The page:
| GEO World|
| Deep recession likely in US, less so in eurozone: IMF|
| Updated at: 0112 PST, Friday, October 03, 2008|
WASHINGTON: The United States could face a deep, prolonged recession from the current financial turmoil, with the eurozone less at risk, the International Monetary Fund said in a report Thursday.
With the global economy reeling from a credit crisis, IMF researchers found that banking sector strains were a strong marker of a significant downturn.
"Episodes of financial turmoil characterized by banking sector distress are more likely to be associated with severe and protracted downturns than episodes of stress centered mainly in securities or foreign exchange markets," the IMF said.
"Based on a comparison of the current episode of financial stress with previous episodes, there remains a substantial likelihood of a sharp downturn in the United States," it said.
The findings, reported in chapters released a week in advance of the full World Economic Outlook, appeared to signal the IMF will be significantly lowering its economic growth forecasts in the semiannual report.
In July, the IMF revised modestly upward growth forecasts of the April WEO but its chief economist, Simon Johnson, said there was still "a chance of a global recession," which many economists define by global growth below 3.0 percent.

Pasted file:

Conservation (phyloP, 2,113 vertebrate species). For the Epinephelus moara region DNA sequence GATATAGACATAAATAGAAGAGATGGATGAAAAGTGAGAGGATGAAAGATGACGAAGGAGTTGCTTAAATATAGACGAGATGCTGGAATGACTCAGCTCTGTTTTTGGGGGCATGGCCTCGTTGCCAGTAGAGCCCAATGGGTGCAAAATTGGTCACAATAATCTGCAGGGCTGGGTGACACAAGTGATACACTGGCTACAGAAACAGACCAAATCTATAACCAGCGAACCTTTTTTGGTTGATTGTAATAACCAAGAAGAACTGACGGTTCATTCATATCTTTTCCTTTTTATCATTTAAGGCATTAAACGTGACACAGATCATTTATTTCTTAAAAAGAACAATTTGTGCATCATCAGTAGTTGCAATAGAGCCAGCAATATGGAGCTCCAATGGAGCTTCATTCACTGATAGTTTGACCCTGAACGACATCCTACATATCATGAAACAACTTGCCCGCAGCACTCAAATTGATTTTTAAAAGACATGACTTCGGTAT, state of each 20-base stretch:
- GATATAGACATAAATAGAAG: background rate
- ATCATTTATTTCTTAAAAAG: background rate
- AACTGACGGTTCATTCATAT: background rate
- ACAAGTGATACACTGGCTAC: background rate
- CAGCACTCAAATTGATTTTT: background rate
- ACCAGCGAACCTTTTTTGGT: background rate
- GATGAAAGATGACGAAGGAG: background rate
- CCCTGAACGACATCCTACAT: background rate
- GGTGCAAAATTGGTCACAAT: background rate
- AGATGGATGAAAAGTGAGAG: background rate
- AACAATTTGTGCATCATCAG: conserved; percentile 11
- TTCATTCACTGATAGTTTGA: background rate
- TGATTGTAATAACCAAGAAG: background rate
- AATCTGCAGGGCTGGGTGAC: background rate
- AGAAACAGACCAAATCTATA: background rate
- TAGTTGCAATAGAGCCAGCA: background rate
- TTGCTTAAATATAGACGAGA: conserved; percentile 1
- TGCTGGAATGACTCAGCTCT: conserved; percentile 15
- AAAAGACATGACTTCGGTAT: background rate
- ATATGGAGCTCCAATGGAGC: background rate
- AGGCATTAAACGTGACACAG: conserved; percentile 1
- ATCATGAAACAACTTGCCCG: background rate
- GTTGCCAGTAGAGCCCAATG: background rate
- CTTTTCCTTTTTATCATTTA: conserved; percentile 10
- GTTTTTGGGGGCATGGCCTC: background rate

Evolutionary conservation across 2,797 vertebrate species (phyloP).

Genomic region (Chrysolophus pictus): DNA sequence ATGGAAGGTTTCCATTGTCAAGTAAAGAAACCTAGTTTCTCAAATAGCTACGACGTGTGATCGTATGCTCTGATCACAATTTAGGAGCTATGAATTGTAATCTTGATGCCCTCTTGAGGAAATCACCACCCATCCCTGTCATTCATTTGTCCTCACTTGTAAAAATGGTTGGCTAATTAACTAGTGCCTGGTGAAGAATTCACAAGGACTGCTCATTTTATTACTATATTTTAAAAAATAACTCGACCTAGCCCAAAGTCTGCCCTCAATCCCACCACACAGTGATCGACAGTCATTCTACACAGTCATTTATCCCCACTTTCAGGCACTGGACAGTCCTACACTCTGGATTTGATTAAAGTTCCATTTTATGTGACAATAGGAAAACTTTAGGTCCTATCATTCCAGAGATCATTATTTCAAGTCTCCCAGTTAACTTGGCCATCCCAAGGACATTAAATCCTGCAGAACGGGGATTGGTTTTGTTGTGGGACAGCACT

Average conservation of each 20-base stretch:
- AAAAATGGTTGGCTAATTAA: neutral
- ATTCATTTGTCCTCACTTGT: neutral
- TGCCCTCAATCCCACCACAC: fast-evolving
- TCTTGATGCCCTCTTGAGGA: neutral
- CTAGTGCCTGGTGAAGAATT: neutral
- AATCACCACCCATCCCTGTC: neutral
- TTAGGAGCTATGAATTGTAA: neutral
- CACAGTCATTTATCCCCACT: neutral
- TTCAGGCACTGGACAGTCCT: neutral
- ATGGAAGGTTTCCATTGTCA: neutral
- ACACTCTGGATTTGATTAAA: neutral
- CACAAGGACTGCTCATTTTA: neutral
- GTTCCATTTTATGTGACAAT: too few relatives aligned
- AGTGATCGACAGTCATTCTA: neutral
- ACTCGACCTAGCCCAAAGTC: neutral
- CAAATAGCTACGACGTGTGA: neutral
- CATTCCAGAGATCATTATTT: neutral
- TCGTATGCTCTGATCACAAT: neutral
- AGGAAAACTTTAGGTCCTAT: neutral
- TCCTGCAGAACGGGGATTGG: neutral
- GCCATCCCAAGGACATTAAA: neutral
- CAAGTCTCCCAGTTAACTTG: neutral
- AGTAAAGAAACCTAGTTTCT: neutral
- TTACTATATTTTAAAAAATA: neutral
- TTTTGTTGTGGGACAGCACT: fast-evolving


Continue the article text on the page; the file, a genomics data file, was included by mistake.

The 185-nation institution said it studied the factors in financial turbulence that cause a sharp, prolonged contraction instead of a limited impact on the overall economy.
Analyzing data in 17 advanced economies over the past 30 years, the IMF said that about 60 percent of the 113 episodes of financial stress identified were followed by downturns that were banking-related. And those downturns tended to be prolonged and more severe.
"The US economic downturn may well become more severe and could evolve into a recession," said the IMF.
The evidence for the euro area meanwhile "is more consistent with the pattern for a slowdown than a recession, and the dynamics also appear to be evolving with some lag," it said.
This difference was mainly due to the "relatively strong" household balance sheets in the 15-nation eurozone, where personal savings outpace those of Americans.
"The size of financial imbalances in the household sector is crucial in determining whether the downturn will turn into a recession," it said.